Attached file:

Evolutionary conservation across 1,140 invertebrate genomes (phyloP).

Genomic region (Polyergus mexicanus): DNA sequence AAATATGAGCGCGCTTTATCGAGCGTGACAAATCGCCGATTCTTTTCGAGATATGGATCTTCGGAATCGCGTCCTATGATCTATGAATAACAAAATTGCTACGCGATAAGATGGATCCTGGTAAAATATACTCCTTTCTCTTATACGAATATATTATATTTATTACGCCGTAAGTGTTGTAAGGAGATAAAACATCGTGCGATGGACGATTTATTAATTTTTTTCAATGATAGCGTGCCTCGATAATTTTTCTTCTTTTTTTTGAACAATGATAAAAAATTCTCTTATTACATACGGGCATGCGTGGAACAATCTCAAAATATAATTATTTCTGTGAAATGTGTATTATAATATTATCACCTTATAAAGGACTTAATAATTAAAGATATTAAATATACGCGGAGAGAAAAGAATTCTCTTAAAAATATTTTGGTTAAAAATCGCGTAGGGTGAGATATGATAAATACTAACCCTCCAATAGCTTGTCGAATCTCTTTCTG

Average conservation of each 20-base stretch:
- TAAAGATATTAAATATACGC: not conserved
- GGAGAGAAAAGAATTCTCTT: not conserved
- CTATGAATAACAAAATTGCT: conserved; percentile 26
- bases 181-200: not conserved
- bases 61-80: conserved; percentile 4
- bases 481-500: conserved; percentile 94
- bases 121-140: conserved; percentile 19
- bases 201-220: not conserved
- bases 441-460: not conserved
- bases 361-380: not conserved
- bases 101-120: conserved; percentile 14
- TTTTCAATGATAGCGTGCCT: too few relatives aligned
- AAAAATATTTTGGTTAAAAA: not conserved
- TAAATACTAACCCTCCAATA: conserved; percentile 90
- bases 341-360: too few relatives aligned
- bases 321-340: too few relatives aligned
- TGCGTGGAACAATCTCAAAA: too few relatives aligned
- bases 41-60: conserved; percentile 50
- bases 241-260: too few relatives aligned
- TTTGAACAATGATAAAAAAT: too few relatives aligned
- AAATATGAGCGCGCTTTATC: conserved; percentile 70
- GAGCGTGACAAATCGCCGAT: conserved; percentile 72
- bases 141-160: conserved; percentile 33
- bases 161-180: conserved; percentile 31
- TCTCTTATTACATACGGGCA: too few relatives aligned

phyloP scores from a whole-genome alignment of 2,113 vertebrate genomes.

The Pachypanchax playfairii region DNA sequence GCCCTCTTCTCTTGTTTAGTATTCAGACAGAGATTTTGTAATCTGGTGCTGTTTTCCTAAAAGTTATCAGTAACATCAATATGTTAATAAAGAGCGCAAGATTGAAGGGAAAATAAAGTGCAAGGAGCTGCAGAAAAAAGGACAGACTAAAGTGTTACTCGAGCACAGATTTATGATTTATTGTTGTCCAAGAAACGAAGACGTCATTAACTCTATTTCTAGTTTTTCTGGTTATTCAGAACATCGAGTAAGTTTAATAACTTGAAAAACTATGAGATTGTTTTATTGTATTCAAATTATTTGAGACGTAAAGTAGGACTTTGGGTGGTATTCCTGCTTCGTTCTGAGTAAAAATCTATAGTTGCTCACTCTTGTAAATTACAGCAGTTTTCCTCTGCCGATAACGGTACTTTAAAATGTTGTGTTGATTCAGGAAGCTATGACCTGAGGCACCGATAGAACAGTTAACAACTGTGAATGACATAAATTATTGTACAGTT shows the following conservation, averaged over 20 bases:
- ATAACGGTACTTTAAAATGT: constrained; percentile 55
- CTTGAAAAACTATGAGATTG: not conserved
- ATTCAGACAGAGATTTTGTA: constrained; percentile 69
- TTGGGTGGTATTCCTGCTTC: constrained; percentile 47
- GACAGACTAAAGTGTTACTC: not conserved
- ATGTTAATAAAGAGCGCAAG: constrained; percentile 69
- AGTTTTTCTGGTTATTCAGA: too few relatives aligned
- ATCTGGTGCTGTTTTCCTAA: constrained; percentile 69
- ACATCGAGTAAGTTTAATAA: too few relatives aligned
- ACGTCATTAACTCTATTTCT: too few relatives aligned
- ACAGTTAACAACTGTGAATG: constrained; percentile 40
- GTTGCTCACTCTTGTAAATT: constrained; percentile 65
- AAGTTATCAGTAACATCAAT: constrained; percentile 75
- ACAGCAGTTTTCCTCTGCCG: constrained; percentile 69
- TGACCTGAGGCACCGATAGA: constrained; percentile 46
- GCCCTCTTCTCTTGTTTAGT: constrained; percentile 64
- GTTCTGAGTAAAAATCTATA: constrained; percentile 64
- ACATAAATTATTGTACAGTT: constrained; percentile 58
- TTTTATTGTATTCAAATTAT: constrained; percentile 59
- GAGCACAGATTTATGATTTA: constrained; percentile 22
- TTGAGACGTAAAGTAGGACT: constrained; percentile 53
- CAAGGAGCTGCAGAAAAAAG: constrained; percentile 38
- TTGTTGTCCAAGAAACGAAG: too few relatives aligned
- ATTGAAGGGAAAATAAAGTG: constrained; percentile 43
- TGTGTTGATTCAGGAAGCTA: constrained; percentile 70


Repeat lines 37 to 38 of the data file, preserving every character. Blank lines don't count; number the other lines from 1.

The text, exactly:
- AGTTTTTCTGGTTATTCAGA: too few relatives aligned
- ATCTGGTGCTGTTTTCCTAA: constrained; percentile 69